On one wall were the machines themselves, one set dark blue, and the other a weird orange. Apparently, the days of ordinary white machines were gone. Milo sat on one of the washing machines, watching as Mae pulled towels out of the dryer and folded them. I’m sure he offered to help, but she refused. She thought it was her duty to do everything for us.
Milo was dressed and looked good, except he’d painted his toenails, and I blamed Bobby for that. Mae, on the other hand, still wore her pajamas, and I hadn’t seen in her in real clothes in days. Her hair was up, but it was more of a rat’s nest than a bun.
“How’s it going?” I asked, trying for casual instead of concerned. When I walked in the room, Milo gave me a wary look, and Mae barely glanced back at me.
“I’m going to have to buy new towels,” Mae said. The usual warmth of her British accent sounded stogy and commandeering, but that was better than sobbing. “You leave the towels in your room for so long they smell of mildew, and I just can’t get it out.”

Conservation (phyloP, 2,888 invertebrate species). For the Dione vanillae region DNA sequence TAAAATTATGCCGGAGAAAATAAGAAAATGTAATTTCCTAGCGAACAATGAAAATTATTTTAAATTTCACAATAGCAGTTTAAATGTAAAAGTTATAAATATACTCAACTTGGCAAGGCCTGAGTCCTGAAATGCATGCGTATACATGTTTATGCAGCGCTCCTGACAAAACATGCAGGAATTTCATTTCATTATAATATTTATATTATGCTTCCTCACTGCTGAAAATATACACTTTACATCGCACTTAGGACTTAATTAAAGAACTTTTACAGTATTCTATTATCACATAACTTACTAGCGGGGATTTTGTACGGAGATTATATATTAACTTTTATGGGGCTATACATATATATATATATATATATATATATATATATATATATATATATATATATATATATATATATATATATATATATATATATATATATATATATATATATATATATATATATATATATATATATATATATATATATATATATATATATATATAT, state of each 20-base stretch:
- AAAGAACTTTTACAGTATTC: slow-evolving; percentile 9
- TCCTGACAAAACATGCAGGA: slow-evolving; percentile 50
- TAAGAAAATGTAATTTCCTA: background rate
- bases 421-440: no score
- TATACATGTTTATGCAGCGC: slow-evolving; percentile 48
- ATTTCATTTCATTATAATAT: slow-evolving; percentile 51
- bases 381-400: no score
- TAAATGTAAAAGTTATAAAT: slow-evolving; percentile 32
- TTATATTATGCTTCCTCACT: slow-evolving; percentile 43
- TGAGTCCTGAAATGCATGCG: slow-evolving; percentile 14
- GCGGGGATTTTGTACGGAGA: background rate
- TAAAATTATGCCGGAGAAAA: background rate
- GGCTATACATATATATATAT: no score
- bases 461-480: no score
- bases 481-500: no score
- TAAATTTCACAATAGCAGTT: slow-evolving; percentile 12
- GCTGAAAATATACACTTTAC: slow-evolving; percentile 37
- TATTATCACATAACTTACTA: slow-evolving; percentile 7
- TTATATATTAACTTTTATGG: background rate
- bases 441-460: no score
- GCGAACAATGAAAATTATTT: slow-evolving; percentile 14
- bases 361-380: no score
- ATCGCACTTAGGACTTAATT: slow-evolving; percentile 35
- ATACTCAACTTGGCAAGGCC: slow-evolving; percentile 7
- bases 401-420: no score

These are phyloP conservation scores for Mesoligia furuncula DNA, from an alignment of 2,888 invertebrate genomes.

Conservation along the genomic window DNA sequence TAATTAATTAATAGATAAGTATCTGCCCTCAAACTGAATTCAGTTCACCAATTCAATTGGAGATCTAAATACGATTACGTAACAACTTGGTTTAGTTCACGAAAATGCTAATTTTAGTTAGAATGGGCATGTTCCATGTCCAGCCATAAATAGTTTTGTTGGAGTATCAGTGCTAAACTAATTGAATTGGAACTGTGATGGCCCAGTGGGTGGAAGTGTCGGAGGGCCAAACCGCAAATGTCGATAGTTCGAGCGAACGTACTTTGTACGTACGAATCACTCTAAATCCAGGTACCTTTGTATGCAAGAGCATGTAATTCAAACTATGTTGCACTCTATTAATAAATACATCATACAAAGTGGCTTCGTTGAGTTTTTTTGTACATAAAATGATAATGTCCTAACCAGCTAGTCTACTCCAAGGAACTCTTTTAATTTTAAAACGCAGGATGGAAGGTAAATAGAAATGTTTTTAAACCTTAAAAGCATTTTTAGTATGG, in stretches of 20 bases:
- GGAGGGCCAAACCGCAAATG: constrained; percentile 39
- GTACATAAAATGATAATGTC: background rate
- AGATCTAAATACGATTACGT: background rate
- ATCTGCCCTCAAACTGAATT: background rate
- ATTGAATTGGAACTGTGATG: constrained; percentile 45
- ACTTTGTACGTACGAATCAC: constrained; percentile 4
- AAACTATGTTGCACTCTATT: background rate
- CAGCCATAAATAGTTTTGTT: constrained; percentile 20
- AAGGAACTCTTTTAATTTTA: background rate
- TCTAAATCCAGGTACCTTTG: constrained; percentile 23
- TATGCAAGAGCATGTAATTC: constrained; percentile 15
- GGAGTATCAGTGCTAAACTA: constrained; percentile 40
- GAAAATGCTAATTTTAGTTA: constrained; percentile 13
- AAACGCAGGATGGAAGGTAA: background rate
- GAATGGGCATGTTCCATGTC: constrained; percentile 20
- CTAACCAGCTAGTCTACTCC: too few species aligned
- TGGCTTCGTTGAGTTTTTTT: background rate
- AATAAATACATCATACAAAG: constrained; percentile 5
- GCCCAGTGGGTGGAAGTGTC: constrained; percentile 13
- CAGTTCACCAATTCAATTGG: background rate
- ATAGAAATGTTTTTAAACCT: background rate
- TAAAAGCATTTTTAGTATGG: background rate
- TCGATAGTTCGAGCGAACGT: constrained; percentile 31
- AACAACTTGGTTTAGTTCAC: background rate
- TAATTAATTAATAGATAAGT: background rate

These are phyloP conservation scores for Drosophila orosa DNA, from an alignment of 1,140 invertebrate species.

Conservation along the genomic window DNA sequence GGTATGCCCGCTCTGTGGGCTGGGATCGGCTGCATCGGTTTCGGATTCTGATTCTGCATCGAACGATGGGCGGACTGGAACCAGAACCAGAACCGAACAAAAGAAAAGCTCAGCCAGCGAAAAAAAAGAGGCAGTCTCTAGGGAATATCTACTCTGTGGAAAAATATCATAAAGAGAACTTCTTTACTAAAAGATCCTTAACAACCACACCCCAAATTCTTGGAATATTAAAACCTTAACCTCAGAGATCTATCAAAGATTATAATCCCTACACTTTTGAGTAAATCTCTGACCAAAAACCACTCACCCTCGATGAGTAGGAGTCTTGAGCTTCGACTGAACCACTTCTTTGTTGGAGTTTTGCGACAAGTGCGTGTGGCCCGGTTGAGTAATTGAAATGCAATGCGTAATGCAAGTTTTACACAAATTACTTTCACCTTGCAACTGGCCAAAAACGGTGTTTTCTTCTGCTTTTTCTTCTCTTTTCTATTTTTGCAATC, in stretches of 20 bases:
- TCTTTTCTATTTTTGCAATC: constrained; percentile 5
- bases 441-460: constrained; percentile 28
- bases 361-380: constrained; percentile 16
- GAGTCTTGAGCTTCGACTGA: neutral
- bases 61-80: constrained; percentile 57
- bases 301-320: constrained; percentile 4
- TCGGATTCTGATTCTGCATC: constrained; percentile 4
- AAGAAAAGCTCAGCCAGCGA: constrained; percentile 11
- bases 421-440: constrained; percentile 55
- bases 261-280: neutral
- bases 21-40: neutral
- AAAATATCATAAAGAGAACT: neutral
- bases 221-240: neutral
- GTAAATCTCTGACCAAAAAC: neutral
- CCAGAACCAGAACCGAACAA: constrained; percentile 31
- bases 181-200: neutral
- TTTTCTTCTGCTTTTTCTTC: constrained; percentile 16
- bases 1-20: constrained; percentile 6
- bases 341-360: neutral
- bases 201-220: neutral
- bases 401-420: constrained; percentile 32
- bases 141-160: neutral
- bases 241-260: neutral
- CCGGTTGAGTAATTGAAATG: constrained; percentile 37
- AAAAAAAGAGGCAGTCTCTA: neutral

“Sorry. I’m working on it,” I said. Jack and I were the messiest ones in the house, unless Bobby turned out to be inordinately dirty.
“I didn’t say it was your fault.” Mae was nearly snapping at me, and she folded towels in an angry huff.
I’m pretty sure Mae loves doing laundry. I’ve seen her folding and washing things, and it’s like meditation for her. That was not how she did laundry today.
“Bobby and I always make sure to take our towels down,” Milo told her, and I glared him.
“Why is Bobby doing his laundry here, anyway?” I asked, and I realized I had missed very crucial facts about him. “Doesn’t he have like an apartment or a job or something?”
“He’s in art school and lives in a dorm,” Milo answered, matching my glare.
“Of course he is.” When I thought about it, Bobby really had art student written all over him. “So, does he ever go to school or anything? Why is here all the time?”
“He goes when he feels like it,” Milo said. “And staying here is better than staying at a dorm, and I want him here.”